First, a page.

Beverage & Bar Features
Tito's Handmade Vodka
The story of Tito's Handmade Vodka, Texas' only legally distilled spirit, is both inspirational and terrifying. And for pretty much the same reasons.
It's inspirational from the perseverance-pays-off perspective, and terrifying from the $80,000 in debt with two mortgages and 12 maxed out credit cards point of view.
Austin's Tito Beveridge (yes, he knows how ironic his name is and yes, he's heard all the name jokes, so don't even bother.) started making flavored vodka when he was in college at the University of Texas. "I'd buy some cheap vodka and infuse it with different things and give it to my friends for Christmas. They all thought it was pretty good and said I should go into business."
A geophysicist by trade, Beveridge's idea of market research was to go into the nearest liquor store and ask them if they sold a lot of flavored vodka. "They told me they couldn't give it away. They were going to throw rocks at the next guy who came in trying to sell them some."
What Beveridge learned was that a high-quality vodka would sell much better than some candy-flavored knockoff. "They told me that women are much more discriminating than men and that I should make something that would appeal to women."
Beveridge calls on his background as a geologist to explain the difference between men and women's tastes. "I used to work in the oil fields and I've seen lots of guys sleeping on concrete. I've never seen a woman sleeping on concrete. Women will complain about the thread count in sheets. Guys are glad just to have sheets. So I thought there must be something to that. I decided that if I could make a vodka good enough for women, then it would certainly be good enough for men. That's what I set out to do."
In the ten years since then, Beveridge's old-fashioned pot still has grown from 16 gallons to 12,000 gallons. His debts grew even faster.
"I went through two rounds of trying to find financing. No one would back me. There wasn't a single legal distillery in Texas. No one thought I would be able to get a license and then no one thought I'd be able to find a distributor so no one wanted to invest. That's pretty tough. You sell and you sell and you sell and you come up with nothing. You can't help but take that personally."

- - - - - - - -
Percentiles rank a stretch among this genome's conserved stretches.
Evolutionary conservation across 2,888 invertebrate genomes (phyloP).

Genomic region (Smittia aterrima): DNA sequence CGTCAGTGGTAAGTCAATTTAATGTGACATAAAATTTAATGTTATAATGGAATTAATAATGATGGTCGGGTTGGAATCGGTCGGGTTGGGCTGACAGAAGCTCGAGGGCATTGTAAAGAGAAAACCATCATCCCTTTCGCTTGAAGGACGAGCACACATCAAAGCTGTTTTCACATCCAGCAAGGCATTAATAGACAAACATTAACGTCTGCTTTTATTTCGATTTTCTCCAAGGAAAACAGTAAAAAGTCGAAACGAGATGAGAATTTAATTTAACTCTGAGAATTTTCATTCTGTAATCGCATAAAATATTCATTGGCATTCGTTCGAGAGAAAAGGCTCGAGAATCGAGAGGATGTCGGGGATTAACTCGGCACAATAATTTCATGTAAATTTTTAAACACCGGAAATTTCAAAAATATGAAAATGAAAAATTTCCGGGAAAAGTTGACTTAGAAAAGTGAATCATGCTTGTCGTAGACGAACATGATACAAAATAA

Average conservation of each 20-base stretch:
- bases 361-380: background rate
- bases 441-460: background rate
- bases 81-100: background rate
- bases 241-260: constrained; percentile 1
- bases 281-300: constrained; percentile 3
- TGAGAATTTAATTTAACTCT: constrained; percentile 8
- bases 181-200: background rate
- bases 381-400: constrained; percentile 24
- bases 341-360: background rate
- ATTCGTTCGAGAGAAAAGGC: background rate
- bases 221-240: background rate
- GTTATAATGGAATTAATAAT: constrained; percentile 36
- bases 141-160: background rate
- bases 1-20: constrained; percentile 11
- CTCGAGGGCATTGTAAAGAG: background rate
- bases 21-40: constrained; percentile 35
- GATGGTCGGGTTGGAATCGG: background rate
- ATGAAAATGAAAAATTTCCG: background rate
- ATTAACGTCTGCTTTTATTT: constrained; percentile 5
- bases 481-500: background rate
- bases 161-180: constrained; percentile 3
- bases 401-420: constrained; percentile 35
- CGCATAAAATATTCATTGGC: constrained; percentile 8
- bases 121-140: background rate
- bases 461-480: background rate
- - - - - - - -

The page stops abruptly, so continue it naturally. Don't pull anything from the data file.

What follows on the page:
Rather than give up, Beveridge, 43, financed his own operation with credit cards. "Trust me, that wasn't by design. I wouldn't recommend it."
The business wasn't even operating on a shoestring. Beveridge wished he had that luxury.
"I knew that I could get Texans to try it. I also knew that if it wasn't good, they'd tell 100 of their friends to stay away from it. Curiosity would sell the first bottle and that if it was good, Texans would tell all their friends about it and support it because it was made here."
With virtually no cash available, he applied for every card he could get. When the introductory finance rate on one would expire, he'd transfer the balance to another and start over. Beveridge recalls the lean months when he'd have to balance his checkbook as often as four times a day. "I'd have to balance it before I could sign for deliveries to make sure I had enough to cover them.
"When I'd pay my bills, I'd write the check amount on the outside of the envelope. I'd send in all the little payments and hang onto the others. I'd have to wait until I got another check in before I could mail in another one of the bills."
What's this? Texas Vodka!Beveridge was right about Texans supporting a home-grown product. As word spread and sales began to grow, he was able to reduce his debts and increase production. "Our first year on the shelf, we sold 1,000 cases. Next year, we're shooting for 100,000."
But home state support can only account for part of the success of Tito's. Winning double gold in the 2001 World Spirits Competition against vodkas from all over the world paid big dividends as well. The "Double Gold" designation meant that Tito's was not only judged the best tasting vodka among all competitors, but was the unanimous number one pick by the panel of judges.
Being affordable doesn't hurt either. "I wanted to make good vodka," Beveridge explains. "But I also wanted to make it accessible. I know I wouldn't go out and spend $30 or $40 for a fifth of vodka but I'd pay $16. So now we're able to appeal to the entire market. People with all the money in the world buy it because it's the best tasting vodka there is. And people who don't have all the money in the world buy it because it's not only the best tasting vodka there is but it's also affordable. I've had liquor store owners tell me it's the number one seller in their entire store. Not just vodka, but everything. They sell more Tito's than any other liquor."
Reviewers are equally impressed calling Tito's, "smooth and easy drinking," and, "textbook vodka."
Today, with a reputation for world-class vodka, distribution in 41 states and the credit cards retired, Beveridge leans back behind his cluttered desk and looks back on his days of dancing on the razor's edge with satisfaction. "It's one of those 'thank God for unanswered prayers,' situations. No one wanted in back then so now I'm the sole owner. I don't have any partners trying to sue me. I don't have anyone looking over my shoulder trying to tell me how to do things."
Tito's Sweet O
Tito's Texas Limeade
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